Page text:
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Pope set new Vatican purchasing rules to cut corruption

June 01, 2020

Pope Francis has issued new rules for Vatican purchasing, in a move to cut down costs and eliminate opportunities for corrupt practices.

In a motu proprio accompanied by 30 pages of detailed regulations, the Pontiff explains that the new centralized system should “make it possible to reduce considerably the danger of corruption of those called upon to govern and manage the bodies of the Holy See and the Vatican City State.” He explains that his standard, in setting the new rule, is the “diligence of a good family father.”

Under the new rules, all contracts for work in offices of the Holy See, and major purchases for the Roman Curia, will be routed through the Administration of the Patrimony of the Apostolic See (APSA); for the Vatican city-state, the business will go through the Vatican Governorate. The Pope notes that the rules are designed to ensure “best practices” while also “keeping in mind the fundamental principles and aims of the canonical order and the peculiarity of that of Vatican City State.” These rules take effect in 30 days.

The new system requires bidding for contracts, eliminating an age-old practice of awarding contracts to firms with traditionally friendly ties to different Vatican offices: a practice that has given rise to inflated costs and accusations of corruption. Under the supervision of the Secretariat for the Economy, the Vatican will compile a list of contractors who are eligible to bid on projects—excluding from that list any contractors who have been convicted of, or currently under investigation for, criminal charges.

Since his election in 2013, Pope Francis has promised to bring accountability to Vatican financial affairs. That task has become an urgent priority in recent months, as the Vatican faces a severe budget deficit, and stories of financial irregularities continue to make unwelcome headlines. (Late last week, Swiss authorities froze the assets of banks that had been involved in a suspect real-estate transaction now under investigation by Vatican prosecutors.)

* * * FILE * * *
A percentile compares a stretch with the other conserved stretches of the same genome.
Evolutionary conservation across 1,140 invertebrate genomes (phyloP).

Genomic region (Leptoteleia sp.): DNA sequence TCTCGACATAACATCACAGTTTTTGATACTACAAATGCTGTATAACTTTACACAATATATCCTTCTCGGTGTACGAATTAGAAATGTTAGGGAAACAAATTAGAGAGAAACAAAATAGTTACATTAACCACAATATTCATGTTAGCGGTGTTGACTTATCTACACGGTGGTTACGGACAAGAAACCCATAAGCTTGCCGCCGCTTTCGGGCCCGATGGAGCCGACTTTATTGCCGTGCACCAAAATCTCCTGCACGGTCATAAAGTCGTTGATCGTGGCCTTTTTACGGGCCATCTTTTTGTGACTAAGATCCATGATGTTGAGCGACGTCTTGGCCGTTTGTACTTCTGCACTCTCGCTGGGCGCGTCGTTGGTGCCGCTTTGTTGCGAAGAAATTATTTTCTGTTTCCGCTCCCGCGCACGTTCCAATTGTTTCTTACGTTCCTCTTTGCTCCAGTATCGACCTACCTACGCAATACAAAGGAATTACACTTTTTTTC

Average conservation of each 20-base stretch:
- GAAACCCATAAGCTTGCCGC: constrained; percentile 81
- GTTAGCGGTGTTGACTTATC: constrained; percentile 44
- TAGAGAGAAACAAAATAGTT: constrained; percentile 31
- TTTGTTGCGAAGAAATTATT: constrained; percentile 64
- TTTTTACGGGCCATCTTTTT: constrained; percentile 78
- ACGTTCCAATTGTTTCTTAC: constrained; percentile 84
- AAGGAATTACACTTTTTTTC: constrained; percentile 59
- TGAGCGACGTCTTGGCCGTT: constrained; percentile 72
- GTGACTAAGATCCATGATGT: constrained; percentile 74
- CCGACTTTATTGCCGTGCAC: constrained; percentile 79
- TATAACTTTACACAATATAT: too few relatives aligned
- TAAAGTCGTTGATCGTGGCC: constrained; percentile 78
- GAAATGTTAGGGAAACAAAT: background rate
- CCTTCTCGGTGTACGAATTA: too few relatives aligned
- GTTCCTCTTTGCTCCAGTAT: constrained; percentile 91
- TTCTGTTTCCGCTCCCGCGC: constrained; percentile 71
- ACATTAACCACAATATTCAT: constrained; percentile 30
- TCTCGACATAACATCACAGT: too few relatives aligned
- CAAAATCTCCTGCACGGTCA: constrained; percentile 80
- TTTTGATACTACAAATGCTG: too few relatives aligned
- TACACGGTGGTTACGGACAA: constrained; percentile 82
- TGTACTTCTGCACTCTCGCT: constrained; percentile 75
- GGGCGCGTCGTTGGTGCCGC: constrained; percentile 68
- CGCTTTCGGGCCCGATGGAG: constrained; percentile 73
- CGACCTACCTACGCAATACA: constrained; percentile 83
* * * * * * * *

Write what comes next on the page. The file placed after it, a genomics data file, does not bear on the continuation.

A source close to the Vatican’s Secretariat for the Economy said that the new purchasing procedures represent “a wonderful advance.” The source explained:

By themselves they won’t solve the grave financial problems facing the Vatican but they spell out the methodology which has to be followed going forward: transparency, proper control and competition amongst suppliers with competitive costing and pricing to the benefit of the Holy See.
Regular independent auditing will be needed to ensure that these norms are being followed.

When it was first established under the leadership of Cardinal George Pell, the Secretariat for the Economy sought to have independent auditing for all Vatican offices, and a single fund, tightly monitored, to handle all Vatican investments. These recommendations have not yet been adopted.


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  • Posted by: Cory - Jun. 02, 2020 8:30 AM ET USA

    If he truly wants to cut corruption, he should cut the corrupt personal. More rules will not stop the corrupt people he favours and appoints.